so u would only be able to watch it if u had a suitable light source to keep it powered. Something along the line of the floodlight, maybe itself powered by a petrol generator? just a thought.
If your electricity bills are getting you down, then perhaps it’s time you started living off grid? And, thanks to Sharp, you’ll still be able to watch TV while cuddling up to Mother Nature. Sharp_TV_solar_04 Sharp's 52in solar powered LCD TV Photo courtesy AVing The electronics giant has shown off what it claims to be “ …
.. is the factory it's made in solar powered too?
.. and is it shipped to us in sailboats?
.. and does every member of staff in the shop I bought it from cycle to work?
.. and is it made from renewable resources?
.. and is the industry whose content it delivers carbon neutral? What? Even if I don't watch the latest Hollywood action trash laden with petrol explosions?
.. and does it work in London (i.e. does it require actual sunlight)?
A little more in the way of facts would be nice: where does the 22kW/h figure come from? Is that based on 24hours of sunlight per day? ( a common trick with these sorts of things.)
If there wasn't enough sunlight at the show to keep it going, does that mean the same for my home? Do I need to leave it outside all day - I'm not worried about it getting pinched if it is that crap, but it would end up covered in bird poo...
I mean who's going to be impressed by a 52" ~Solar~ Panel, when we should be talking about 52+ Plasma / TFT Panels?!
+The fact that this "Panel" is sitting on the floor the rudy thing would likely stop working after a Week!!
...Dusting I've heard of it, but that's a Woman's job!! /jk
ps ...Probably explains why I still live alone lol
A. How much CO2 was emitted in the course of manufacturing the solar panel which powers the TV, and how much will be emitted over the course of disposing of it at the end of its life?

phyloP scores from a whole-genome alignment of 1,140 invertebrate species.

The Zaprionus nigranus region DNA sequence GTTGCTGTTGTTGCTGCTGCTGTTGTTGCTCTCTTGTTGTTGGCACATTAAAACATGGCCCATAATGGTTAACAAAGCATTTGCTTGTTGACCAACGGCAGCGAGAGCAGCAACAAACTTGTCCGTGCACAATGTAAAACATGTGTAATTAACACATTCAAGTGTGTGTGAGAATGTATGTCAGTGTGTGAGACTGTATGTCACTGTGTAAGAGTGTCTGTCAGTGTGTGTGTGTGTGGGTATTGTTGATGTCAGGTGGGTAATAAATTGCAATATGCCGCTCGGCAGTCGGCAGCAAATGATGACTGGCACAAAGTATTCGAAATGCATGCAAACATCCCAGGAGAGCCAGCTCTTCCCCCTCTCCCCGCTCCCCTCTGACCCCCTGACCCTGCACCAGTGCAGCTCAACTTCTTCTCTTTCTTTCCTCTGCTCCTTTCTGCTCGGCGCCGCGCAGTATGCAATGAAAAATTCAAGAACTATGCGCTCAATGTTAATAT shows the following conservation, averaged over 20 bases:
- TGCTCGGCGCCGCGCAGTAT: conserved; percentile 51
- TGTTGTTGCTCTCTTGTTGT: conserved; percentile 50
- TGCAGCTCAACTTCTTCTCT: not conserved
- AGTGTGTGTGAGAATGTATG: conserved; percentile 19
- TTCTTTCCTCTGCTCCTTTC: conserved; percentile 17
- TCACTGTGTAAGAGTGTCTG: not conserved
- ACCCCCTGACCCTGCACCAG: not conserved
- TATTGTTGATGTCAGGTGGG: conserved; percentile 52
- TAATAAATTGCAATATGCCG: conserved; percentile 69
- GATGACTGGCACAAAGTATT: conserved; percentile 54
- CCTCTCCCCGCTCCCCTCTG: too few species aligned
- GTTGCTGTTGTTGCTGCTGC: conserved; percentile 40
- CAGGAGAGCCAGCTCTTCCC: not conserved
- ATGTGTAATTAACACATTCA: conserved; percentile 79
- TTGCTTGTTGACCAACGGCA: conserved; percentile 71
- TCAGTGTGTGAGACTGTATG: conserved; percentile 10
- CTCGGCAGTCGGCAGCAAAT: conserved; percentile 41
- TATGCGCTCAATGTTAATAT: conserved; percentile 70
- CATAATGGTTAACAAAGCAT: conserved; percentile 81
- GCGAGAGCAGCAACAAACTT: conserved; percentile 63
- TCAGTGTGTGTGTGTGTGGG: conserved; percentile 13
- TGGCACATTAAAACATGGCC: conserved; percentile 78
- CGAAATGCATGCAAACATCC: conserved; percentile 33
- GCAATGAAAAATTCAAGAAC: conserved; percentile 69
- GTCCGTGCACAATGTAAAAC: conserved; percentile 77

B. How long is the panel expected to last in normal operation, and therefore how much CO2 will be saved over its lifetime?
And is answer "B" greater than answer "A"?
And please, please, for the love of all that is sane and decent, please, would it really kill you to give screen sizes in proper measuring units, i.e. centimetres or millimetres?
I believe a typical house consumes a few hundred kWh per month. So presumably the number on the poster is to do with maximum annual production/consumption.
BTW even in Scotland (the inhabited bits) the amount of solar energy that hits a house is something like 5 times the amount used inside it. The real issue is converting it into useful energy and storing it.
Given the rather vast infrastructure that exists for the transfer of electrical energy from A to B, and the very high efficiency with which it is achieved, there is absolutely no reason whatsoever to bundle a product that generates electricity with one that consumes it.
I don't know about 100% green, but it's certainly 100% gimmick and the fact that they needed to use a spot light simply holds them up to ridicule. So tell me again, what message are Sharp trying to communicate to the waiting world?
We are stupid?
We think you are stupid?
If Philips hook up a hair dryer, or a toaster or a kettle to a solar panel will they get a story as well. Look, I hooked up my mobile phone to a solar panel, write me story.
This seems to be (at least based on the report)
1) Take existing technology A
2a) Plug in
2b) Existing power supply technology B
3) Get free publicity
That solar panel will be HUGE to provide that much power.
Presumably it will have batteries that is charges and they run the Telly so stop yer whining you bunch of muppets. <LOL>
You can do this yerself with enough solar cells, batteries and an Inverter.
They'd be better off making a bicycle powered TV.
That way you have to work-out to watch your shite reality-TV crap.
Listen, cretins. Sharp make a) LCD tellys (and very nice ones, too) they also make b) PV solar panels. Now, a 52" LCD telly would likely suck in the region of 150W (at mid brightness) so the 220Kilowatt HOURS figure should give you a clue that we're talking about power consumption OVER TIME (and quite a long time), even if you don't understand basic units.
Yes, it's quite possible to drive an LCD TV from a modestly sized PV panel - my 26" Sharp LCD only draws around 30W in typical evening lighting. And guess what? Sharp know more about it than you do.
A solar panel by itself doesn't store ANYTHING. It converts sunlight to electricity. Storage requires a rechargeable battery of some kind. The article doesn't mention any kind of battery.